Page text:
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Almost Dead

suicide_boy_3_by_hamstler (1)

I tried to commit suicide this year. I intentionally overdosed on pain medication and the last thing I remember before I passed out was the jarring pain in my stomach, the bitter taste in my mouth and the sensation of floating out of my body. As I stared down at my round body wearing an over sized red t-shirt, sprawled on my bed with an empty bottle of pills on the floor, I wanted to burst out laughing at how surreal and ridiculous it all looked.

At the mental hospital, where I was eventually committed against my will, I refused to utter a word or co-operate with the therapist. So as a compromise, she told me to write down my feelings. One evening, as it poured outside and the rain slid down the heavily secured glass windows of the mental hospital, I took my diary, sat on my bed and wrote:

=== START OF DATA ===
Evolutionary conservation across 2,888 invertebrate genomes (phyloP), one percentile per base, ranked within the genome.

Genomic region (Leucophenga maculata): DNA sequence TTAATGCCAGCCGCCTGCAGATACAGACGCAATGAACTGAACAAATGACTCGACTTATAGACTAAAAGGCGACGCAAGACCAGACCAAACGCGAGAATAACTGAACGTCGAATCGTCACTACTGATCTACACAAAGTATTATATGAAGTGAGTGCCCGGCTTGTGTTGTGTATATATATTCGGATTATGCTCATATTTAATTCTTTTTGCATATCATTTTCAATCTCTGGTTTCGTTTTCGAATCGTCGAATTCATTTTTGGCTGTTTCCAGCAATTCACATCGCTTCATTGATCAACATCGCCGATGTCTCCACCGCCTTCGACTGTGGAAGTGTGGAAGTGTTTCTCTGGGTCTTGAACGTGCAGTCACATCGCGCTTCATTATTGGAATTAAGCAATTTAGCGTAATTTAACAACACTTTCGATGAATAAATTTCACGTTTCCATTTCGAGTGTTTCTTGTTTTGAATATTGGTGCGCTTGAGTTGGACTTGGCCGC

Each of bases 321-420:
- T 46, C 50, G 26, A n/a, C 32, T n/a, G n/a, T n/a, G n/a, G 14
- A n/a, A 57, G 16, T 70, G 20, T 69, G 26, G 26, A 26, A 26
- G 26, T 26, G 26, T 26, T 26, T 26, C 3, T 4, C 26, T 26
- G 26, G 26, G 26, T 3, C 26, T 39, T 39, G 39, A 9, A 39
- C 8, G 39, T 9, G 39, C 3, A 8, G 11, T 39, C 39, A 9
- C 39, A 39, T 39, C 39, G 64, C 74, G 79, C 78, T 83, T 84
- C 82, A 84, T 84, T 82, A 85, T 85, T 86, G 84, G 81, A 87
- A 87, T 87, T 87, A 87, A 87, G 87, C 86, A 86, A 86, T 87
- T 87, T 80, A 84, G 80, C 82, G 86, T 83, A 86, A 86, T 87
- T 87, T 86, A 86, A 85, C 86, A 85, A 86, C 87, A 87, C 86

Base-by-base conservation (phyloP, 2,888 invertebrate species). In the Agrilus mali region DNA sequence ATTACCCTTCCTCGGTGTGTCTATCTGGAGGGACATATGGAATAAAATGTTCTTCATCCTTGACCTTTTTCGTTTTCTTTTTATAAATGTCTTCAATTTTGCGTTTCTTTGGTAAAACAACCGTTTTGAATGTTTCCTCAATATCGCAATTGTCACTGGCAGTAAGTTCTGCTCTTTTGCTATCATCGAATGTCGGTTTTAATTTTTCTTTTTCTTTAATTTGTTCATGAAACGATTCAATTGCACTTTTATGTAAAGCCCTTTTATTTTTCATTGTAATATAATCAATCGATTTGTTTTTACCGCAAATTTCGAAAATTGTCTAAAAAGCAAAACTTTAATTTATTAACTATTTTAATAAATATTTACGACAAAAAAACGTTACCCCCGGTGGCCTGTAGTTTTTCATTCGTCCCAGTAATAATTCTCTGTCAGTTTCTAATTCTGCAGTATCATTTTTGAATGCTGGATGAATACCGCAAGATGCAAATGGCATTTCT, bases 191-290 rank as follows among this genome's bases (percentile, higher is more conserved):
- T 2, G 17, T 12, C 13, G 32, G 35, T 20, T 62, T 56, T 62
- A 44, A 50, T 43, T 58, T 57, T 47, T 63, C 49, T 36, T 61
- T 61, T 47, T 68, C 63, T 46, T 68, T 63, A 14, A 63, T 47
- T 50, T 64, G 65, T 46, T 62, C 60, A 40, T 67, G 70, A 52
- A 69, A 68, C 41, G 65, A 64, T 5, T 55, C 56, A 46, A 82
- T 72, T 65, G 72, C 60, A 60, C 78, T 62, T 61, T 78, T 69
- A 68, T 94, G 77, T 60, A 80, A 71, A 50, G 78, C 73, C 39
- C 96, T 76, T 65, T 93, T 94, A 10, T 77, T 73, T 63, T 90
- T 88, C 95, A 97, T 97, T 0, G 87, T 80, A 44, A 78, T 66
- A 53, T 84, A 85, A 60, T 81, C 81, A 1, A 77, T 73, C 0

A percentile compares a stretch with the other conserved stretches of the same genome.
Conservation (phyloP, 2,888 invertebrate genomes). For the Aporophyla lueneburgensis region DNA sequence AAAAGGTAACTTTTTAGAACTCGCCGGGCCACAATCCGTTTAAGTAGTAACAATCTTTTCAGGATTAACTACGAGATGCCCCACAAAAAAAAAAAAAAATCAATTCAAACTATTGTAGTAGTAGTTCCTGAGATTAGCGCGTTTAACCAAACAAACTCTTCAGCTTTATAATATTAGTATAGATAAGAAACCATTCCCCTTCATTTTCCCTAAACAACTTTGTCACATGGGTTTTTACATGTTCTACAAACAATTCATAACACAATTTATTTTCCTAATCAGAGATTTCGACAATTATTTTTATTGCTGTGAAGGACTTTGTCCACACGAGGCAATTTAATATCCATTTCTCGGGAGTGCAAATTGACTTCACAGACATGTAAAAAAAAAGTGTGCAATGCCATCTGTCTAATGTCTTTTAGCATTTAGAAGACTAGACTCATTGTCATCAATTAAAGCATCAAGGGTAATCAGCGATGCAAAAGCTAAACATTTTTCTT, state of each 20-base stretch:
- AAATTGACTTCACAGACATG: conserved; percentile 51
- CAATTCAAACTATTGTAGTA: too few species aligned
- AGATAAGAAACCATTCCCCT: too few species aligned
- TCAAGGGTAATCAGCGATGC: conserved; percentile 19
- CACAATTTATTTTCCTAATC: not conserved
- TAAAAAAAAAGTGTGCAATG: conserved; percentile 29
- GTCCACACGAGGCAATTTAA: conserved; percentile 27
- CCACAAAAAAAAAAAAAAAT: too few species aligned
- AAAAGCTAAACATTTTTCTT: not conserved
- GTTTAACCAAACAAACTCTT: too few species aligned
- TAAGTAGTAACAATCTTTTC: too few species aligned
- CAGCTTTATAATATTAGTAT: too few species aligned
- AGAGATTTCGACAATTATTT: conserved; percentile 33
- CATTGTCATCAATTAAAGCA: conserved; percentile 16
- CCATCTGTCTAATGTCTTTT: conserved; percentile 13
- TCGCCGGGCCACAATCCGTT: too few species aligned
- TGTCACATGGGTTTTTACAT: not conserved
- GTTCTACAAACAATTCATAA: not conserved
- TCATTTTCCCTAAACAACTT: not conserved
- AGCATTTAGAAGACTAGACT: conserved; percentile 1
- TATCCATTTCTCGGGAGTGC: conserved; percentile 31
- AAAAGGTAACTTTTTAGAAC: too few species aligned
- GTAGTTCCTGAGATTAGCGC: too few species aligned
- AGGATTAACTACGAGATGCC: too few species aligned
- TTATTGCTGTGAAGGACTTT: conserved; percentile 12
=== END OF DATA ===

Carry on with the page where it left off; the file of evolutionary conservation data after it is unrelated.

”                                                           Tues. April 2, 2013 

Dear Diary, I can’t believe that I’m back here again. when I was locked up here in December, I swore that I’d never come back. I feel so ashamed that I’ve ended back here again. A mental ward. How will I tell my family that I’m here? I cannot tell them. It will be just like the other time, I’ll call and tell them that I have been admitted for minor physical problems and that I’m fine. It will kill my mom to think that her daughter is in a mental ward. Mental wards mean that no man will marry you because we all know one doesn’t marry from families with  mental health issues, epilepsy or ‘barrenness’. But how is that fair when they say that majority of the women at Ankaful Psychiatric Hospital got there because of a relationship? I mean, if a relationship put them in ‘that condition’, then don’t they have the right to demand for a new & better relationship? When you buy something from the shop and it gives you problems, aren’t you allowed to return it and demand a better replacement?